As the track prepares to open its spring meet today, an air of uncertainty permeates the stables.
Pimlico and the state's most prestigious race, the Preakness, will be put up for auction in August, with nearby Laurel Park and the Bowie Training Center, because of federal bankruptcy filings by Canada's Magna Entertainment Corp.
A hearing will be held Monday in Delaware on the proposed bidding procedures for Magna's assets.
One of the many parties seeking the attention of the bankruptcy judge is the state of Maryland, which will be represented by Greg Cross, the head of bankruptcy litigation at Baltimore's Venable law firm.
"What we're going to do on Monday is aggressively defend the state's right to match any offer made for the Preakness Stakes," Cross said.
According to Democratic Gov. Martin O'Malley, Maryland race tracks generate an estimated 20,000 jobs and have an annual economic impact of $1.5 billion.
"It's not so much about Preakness 2010, 2011 and so on. There's confidence that as we move forward that the Preakness will be here in Maryland for years to come," said Tom Chuckas, the president and CEO of the Maryland Jockey Club. "I think the uncertainty here is much more on a staff level. At the end of the day, who gets the property and what happens to the people here?"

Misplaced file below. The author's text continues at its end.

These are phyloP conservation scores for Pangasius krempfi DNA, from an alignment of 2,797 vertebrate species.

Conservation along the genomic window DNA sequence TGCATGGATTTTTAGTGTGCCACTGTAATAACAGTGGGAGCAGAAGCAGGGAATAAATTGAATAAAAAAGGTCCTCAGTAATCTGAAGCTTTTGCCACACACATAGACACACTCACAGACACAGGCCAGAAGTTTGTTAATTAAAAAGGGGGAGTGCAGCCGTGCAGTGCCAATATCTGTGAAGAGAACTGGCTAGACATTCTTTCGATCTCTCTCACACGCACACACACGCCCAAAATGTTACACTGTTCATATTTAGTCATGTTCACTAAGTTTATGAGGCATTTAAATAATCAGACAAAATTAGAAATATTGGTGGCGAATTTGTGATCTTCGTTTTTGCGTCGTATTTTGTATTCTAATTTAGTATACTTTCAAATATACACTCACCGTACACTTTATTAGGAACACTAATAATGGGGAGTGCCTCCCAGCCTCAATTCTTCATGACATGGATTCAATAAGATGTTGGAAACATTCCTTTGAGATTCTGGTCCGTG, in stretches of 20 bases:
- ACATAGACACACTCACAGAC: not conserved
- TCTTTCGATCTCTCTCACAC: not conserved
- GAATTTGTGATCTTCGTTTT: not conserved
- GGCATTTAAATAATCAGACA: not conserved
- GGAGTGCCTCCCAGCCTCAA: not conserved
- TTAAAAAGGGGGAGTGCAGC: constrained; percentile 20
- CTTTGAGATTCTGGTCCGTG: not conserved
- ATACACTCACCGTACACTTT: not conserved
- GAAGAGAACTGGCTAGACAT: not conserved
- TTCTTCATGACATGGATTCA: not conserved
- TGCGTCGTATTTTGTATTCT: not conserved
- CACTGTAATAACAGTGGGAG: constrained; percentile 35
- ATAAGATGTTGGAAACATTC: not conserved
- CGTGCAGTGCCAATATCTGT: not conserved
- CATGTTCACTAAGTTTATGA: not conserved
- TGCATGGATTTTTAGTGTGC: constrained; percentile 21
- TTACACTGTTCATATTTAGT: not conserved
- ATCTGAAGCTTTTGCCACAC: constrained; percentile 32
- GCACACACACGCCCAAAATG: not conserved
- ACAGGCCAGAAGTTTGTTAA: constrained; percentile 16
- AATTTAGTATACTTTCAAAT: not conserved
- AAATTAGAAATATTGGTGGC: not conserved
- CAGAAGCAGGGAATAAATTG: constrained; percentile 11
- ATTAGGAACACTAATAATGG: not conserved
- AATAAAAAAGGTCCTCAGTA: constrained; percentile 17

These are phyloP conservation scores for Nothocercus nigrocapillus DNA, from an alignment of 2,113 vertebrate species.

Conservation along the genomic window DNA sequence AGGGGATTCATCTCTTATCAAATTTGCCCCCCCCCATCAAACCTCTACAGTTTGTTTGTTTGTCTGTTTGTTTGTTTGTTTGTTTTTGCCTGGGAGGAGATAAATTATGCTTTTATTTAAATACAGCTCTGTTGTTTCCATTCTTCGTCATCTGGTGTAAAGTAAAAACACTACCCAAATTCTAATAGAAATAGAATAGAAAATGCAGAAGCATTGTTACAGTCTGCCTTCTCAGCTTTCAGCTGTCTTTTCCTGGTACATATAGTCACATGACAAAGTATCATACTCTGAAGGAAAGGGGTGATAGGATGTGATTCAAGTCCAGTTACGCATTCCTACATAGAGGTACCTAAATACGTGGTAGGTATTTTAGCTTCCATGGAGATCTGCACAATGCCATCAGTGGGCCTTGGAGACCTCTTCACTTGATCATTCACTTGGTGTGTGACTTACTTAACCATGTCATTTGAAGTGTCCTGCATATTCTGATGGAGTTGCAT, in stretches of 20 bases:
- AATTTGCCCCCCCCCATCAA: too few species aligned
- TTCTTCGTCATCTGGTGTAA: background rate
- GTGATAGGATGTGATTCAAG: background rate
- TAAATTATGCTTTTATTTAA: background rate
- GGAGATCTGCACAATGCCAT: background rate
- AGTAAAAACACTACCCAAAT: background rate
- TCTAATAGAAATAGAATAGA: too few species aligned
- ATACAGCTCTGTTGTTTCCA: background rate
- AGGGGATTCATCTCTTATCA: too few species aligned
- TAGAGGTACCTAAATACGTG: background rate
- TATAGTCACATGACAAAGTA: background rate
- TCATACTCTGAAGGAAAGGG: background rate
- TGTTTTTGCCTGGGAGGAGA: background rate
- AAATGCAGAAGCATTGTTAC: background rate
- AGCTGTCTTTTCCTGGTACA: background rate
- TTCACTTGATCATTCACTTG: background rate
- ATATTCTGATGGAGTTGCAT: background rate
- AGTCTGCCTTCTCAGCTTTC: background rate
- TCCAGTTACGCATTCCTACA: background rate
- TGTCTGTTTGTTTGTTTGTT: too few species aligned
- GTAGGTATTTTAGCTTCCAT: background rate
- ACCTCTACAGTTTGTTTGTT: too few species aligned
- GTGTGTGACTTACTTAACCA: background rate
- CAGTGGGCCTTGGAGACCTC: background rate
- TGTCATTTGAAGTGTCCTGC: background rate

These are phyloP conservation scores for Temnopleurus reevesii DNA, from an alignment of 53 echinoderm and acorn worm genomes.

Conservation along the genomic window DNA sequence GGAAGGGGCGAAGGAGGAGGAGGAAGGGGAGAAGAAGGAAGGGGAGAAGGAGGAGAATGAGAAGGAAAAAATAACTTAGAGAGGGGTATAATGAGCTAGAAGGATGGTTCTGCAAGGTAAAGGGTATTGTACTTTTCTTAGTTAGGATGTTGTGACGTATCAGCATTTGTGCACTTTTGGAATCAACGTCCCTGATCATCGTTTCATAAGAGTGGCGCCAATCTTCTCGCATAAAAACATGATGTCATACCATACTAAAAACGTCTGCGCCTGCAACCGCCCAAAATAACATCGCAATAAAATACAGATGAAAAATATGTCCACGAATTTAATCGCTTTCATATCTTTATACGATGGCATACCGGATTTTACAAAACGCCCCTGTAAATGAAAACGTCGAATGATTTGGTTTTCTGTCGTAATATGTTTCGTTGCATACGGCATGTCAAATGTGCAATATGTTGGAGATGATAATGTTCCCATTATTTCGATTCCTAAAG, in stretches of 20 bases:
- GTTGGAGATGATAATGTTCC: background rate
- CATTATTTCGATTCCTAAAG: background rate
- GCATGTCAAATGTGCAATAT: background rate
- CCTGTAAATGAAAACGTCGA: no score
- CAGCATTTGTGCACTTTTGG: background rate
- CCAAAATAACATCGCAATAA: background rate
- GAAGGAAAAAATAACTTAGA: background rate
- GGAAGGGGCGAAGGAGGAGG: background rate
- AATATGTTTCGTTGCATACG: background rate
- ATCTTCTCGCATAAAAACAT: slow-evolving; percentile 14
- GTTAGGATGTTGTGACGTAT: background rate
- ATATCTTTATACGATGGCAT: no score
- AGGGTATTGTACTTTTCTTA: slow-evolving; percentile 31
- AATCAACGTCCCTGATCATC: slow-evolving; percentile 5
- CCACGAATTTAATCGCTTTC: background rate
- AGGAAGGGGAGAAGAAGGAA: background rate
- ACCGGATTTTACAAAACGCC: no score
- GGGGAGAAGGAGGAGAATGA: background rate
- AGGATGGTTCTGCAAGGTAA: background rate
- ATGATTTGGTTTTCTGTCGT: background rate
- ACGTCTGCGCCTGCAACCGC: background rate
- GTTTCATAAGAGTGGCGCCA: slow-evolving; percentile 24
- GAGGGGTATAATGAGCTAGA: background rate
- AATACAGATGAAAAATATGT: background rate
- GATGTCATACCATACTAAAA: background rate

Legislators in Maryland have attempted to ensure that the 134th running of the Preakness in May won't be the last in Baltimore, but there is no guarantee that the auction will end favorably.
O'Malley signed legislation this week designed to give Maryland eminent domain authority over its tracks and the Preakness. Although there is some question as to whether the law will be viable in a federal case, the action speaks loudly about the state's support of its racing industry.
"We are going to do everything we can to protect the interests of the people of our state, interests that we have as a state in not only the Preakness, but also in keeping racing in Maryland," O'Malley said.